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Partial Capos and Jazz Guitar

I have always said that partial capos are not particularly useful for jazz guitarists, and though this remains primarily true, it's worth talking about a little bit, and I'd like to try to engage some jazz guitarists in this area.

Classic jazz guitar is something people do most often with a 6-string guitar in standard tuning. Traditionally the players have used a flatpick (plectrum if you are Mel Bay) to chunk rhythm chords and play melody lines, though the realm of what is often called "fingerstyle jazz" has been growing steadily outside of this framework. If you look at the bigger picture, you see that there have always been some truly experimental players, starting from Carl Kress who used a unique tuning, Wes Montgomery, who used only his right hand thumb, and Lenny Breau, who brought classical and flamenco techniques (plus a lot of his own) to the realm of "jazz guitar." George Van Eps was using a 7-string guitar decades ago, and a number of fine players have gone outside the realm of straight-ahead jazz guitar to play their music. Tuck Andress comes to mind, as well as Larry Coryell, Michael Hedges, Bill Frisell and Pat Metheny.

What "classic" jazz guitarists have done, fundamentally, is to develop a universal technique that primarily involves closed-position chords and scales, so they can transpose to different keys than guitarists normally play in. The so-called "horn keys" of F, Bb, Eb and Ab (plus piano keys like C# and F#) are not normally what guitarists favor, and because of the tendency of open strings on an electric guitar to sound different, jazz guitarists have generally tried to use open strings as little as possible. Since open strings is what the partial capo is all about, the basic idea of the partial capo and the basic idea of jazz guitar are sort of opposites. Also, the open tunings and partial capos are largely used to set up ringing drone resonances, and they lose their effectiveness in a jazz song where there are often a lot of chord changes, or a band.

In jazz guitar, a good education also seems to be a lot about knowing some way to play every extended chord you might need, and preferably it should be a closed-position voicing that can be moved around the neck. There aren't many ways to voice a Bbm9b5 or an Ebmaj6 chord, for example. There is another kind of idea that comes up often in partial capo research, which is to put your guitar in an environment where there are huge numbers of possible voicings of certain chords. There might be 25 nice voicings of an A or an E7 chord, and you might want to pick through them all to find the ones that sounds just right to your ears on a particular song. Many of these voicings also might be something that has never been possible before, and partial capo environments are ideal for players who are searching for some brand-new, fresh-sounding chords.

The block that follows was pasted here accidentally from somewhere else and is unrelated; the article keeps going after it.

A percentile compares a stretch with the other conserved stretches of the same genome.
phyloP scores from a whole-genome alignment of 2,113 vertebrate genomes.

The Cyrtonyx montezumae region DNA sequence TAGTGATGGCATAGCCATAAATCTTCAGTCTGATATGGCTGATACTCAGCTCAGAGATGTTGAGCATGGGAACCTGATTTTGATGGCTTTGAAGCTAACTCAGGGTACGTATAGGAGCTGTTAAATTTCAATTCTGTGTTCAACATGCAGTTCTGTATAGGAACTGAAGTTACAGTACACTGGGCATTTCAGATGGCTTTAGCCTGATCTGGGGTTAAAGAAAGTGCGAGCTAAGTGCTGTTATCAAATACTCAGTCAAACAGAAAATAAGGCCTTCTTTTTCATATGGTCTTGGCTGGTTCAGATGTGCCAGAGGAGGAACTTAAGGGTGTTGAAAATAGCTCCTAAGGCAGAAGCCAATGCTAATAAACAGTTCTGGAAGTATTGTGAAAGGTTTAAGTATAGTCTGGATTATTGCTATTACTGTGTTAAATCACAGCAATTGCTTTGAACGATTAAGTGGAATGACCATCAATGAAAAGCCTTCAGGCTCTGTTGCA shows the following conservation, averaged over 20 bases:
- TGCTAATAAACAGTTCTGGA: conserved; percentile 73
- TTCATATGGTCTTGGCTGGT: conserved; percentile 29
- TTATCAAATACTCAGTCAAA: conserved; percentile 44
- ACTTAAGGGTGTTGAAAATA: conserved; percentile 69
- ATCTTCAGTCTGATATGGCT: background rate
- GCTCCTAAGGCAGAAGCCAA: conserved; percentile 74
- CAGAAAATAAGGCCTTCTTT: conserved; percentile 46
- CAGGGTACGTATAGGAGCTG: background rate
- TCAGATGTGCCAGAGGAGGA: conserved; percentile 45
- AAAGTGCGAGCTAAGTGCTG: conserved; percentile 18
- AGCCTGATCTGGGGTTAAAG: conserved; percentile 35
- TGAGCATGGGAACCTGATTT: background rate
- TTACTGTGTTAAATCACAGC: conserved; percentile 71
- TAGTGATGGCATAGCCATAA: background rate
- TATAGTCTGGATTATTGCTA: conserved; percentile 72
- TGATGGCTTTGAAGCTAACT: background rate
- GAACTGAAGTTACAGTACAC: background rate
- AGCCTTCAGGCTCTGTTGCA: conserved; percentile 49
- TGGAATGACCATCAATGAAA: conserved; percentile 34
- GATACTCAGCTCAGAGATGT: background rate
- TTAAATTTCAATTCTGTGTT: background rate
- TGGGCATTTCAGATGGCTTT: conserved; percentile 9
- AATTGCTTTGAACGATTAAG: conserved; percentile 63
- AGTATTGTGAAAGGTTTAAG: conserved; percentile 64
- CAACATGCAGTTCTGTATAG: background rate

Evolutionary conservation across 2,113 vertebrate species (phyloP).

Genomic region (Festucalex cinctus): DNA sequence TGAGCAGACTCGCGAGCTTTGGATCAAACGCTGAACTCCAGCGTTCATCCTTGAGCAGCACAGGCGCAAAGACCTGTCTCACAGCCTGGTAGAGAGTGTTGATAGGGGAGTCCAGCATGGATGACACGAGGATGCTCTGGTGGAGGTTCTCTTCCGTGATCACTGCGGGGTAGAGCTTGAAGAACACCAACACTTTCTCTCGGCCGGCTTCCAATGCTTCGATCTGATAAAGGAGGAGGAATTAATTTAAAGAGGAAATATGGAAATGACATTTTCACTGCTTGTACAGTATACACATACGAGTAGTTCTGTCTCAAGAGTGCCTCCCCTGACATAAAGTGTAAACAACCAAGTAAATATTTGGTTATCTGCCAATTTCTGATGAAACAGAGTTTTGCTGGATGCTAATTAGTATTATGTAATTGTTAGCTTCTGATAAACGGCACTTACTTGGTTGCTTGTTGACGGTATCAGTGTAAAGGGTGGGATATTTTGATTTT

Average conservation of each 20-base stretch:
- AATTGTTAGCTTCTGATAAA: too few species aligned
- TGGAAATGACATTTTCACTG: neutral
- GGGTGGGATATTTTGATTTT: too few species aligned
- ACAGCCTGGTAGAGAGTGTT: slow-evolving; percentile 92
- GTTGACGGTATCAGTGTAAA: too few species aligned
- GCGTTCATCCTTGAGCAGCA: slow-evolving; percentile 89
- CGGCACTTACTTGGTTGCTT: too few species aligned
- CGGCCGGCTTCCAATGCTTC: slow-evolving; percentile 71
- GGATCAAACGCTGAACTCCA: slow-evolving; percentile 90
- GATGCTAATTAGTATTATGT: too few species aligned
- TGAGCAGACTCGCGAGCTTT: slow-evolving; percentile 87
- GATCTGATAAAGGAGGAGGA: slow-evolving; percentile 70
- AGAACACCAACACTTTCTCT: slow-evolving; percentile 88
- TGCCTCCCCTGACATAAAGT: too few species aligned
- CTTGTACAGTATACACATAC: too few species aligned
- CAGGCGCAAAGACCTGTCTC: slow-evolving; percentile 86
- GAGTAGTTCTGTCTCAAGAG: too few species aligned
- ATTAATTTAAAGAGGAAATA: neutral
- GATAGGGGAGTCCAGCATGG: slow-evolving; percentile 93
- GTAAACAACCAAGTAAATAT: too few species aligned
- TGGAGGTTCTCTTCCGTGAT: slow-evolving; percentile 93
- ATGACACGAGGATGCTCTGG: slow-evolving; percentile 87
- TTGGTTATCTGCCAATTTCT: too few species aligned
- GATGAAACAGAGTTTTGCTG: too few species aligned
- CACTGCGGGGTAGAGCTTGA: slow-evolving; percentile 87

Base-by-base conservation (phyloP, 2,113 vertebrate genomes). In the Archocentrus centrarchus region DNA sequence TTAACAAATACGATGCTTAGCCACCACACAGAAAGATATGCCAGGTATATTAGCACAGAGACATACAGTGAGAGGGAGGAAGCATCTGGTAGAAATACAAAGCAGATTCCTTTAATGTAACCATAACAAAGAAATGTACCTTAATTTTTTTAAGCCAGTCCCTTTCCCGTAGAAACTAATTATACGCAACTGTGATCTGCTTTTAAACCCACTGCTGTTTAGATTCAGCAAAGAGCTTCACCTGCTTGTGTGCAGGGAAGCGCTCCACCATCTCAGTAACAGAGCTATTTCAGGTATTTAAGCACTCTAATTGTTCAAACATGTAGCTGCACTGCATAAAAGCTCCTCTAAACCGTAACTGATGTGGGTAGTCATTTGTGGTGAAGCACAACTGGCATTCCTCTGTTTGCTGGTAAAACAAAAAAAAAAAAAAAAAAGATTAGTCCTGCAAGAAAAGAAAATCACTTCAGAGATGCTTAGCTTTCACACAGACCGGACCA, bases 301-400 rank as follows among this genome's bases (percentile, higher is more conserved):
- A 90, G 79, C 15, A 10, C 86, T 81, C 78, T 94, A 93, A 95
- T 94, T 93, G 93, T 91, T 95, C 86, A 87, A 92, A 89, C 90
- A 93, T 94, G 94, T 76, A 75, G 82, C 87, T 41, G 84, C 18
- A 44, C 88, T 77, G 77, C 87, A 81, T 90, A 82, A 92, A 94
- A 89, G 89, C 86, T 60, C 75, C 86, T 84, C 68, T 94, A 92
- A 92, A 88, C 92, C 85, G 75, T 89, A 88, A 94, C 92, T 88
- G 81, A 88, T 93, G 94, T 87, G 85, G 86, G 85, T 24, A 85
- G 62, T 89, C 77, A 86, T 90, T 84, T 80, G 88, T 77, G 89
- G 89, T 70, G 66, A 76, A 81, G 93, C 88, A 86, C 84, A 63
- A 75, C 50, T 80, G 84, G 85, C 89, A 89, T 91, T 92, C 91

However, it is no secret that all guitarists love to hear ringing open strings, and in the world of acoustic guitar jazz players, we increasingly find altered tunings, and we hear more and more open-string voicings of the more complex and extended chords that we associate with jazz music. The kinds of more adventurous things that players like Pierre Bensusan, Leo Kottke, Alex DeGrassi, Ralph Towner, Jeff Linsky, Don Ross, Peter Finger, Adam Rafferty and Phil Keaggy are doing involve a lot of open strings, usually in non-standard tunings. Because jazz music is about the more complex chord structures and progressions, and because the map of possibilities of what chords and chord voicings are possible on guitar has everything to do with what music can be played– it only makes sense that some jazz players will be able to find some musically valuable things by using a partial capo. Many jazz guitarists like to play things like Beatles songs, and though they almost always feature more sophisticated chords than just 1-4-5, there are a number of examples of their songs (Norwegian Wood, Eleanor Rigby etc.) that can come alive with a partial capo arrangment. I play very little of what could be called "jazz guitar" myself, though I have worked up some very nice arrangements of things like "Send in the Clowns" with a partial capo, and the combination of the ringing open strings and the extended chords is really lovely.

So if you consider yourself a jazz guitarist, don't overlook this simple tool that changes the whole game of what is possible, and there are bound to be some songs you can arrange (and some new parts of your guitar brain you can stimulate) with a partial capo. Remember that a lot of the partial capo configurations involve standard tuning, so you can always use all the scales and closed-position chords you already know, and this musical world is vastly less disorienting than the world of open tunings, which you already know about.

Harvey Reid © 2010